Indigenous leaders frustrated by investigations into the deaths of young people in Thunder Bay are asking the provincial government to bring in the RCMP to address what they call a "policing crisis" in the city.
They are also calling on the province to appoint an administrator to oversee the city's police services board.
"We made the request because of our lack of confidence in Thunder Bay police," said Alvin Fiddler, grand chief of the Nishnawbe Aski Nation. "There is just zero leadership."
Thunder Bay police have been under intense scrutiny in recent months. The force is currently under investigation by the Office of the Independent Police Review Director, which is examining the way it handled cases of death and disappearance involving Indigenous people in the city. And just last week, the chief of police, J.P. Levesque, was charged with breach of trust and obstructing justice.
Mr. Fiddler, Rainy River First Nations chief Jim Leonard and Grand Council Treaty Three chief Ogichidaa Francis Kavanaugh were in Toronto on Wednesday to make their request public at a Queen's Park news conference.
The chiefs questioned the local force's ability to conduct competent and credible investigations, and pointed to the troubling deaths of 17-year-old Tammy Keeash, whose body was found in the Neebing-McIntyre floodway in May, and 14-year-old Josiah Begg, who was found dead in the river a little more than a week later. They were the sixth and seventh Indigenous teenagers to die in the city's waterways since 2000.
"It's [Thunder Bay police] practice to jump to conclusions right away, even before any proper investigation is done, even before postmortems are completed. They are somehow able to conclude that these cases, these deaths, are non-criminal, accidental drownings. And we find that very difficult to accept," Mr. Fiddler said.
Mayor Keith Hobbs, who worked for 34 years as a police officer in Thunder Bay, said the force has an excellent record in solving or "clearing" homicide cases, including those involving Indigenous victims.
"I stand by Thunder Bay police. They have a great record. Better than any RCMP or Scotland Yard record," Mr. Hobbs said. "We need to quit politicizing, quit finger pointing and start fixing the issues."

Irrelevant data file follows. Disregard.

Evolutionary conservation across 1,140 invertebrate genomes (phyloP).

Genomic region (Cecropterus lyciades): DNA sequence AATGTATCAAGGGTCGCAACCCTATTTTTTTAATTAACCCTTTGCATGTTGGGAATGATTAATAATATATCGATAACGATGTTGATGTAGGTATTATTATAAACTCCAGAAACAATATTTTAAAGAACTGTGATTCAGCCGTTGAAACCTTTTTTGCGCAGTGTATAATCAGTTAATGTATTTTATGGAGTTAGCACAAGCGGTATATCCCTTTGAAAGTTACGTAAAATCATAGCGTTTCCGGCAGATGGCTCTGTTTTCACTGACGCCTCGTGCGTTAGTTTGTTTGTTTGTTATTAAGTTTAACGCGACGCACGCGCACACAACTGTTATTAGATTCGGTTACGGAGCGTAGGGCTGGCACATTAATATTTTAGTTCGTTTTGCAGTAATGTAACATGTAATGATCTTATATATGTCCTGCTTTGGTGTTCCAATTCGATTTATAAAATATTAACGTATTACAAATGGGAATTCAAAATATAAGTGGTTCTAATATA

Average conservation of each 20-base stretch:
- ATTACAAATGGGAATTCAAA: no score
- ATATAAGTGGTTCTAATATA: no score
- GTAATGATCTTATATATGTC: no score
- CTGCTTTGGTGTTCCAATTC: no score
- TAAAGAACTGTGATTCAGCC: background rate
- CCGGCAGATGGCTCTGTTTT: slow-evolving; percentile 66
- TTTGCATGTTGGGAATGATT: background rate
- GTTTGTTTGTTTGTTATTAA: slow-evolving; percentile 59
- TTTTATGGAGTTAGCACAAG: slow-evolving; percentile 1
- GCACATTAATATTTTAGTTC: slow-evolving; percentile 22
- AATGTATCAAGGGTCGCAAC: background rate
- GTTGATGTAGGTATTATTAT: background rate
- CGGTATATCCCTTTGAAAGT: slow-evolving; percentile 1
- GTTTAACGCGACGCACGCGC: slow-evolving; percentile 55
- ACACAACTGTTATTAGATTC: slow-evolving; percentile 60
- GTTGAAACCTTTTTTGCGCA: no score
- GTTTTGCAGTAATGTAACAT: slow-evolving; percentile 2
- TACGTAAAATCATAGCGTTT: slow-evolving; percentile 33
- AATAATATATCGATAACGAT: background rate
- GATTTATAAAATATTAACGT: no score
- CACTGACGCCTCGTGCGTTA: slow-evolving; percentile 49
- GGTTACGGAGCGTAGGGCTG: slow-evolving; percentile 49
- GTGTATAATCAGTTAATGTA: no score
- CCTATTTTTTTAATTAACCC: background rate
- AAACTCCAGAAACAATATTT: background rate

The breach-of-trust charges filed against the Chief Levesque, are allegedly the result of disclosing confidential information concerning the mayor, although the details of the alleged offence remain unclear. Mr. Hobbs said in an interview Wednesday that he couldn't discuss the matter, but said it wasn't related to the issues raised by Indigenous leaders.
"There's a cone of silence on that but it's absolutely, definitely not related to the Indigenous issue," Mr. Hobbs said.
The chiefs called on Ontario's Minister of Community Safety and Correctional Services, Marie-France Lalonde, to bring in the RCMP to investigate the deaths of the two teens, as well as the death of Stacy DeBungee in 2015, in which the chiefs say police arrived at hasty conclusions.
They also said they've lost confidence in the police-services board's ability to provide oversight.
"The police-services board is just totally dysfunctional at this point, that's why we're asking the commission to put in place an administrator," Mr. Fiddler said. "If there was a lineup, I wouldn't be able to pick out the board chair. They've been silent, almost invisible, while all this stuff is happening. So in our view they've failed miserably."
The Ontario Civilian Police Commission said it will investigate the allegations before determining whether to appoint an administrator.
In a statement released to the media, members of the police-services board said they "take issue" with some of the assertions made by the Indigenous chiefs and welcome the commission's investigation.
"We as a board have no greater commitment than seeing the Indigenous population is dealt with respectfully," the statement said.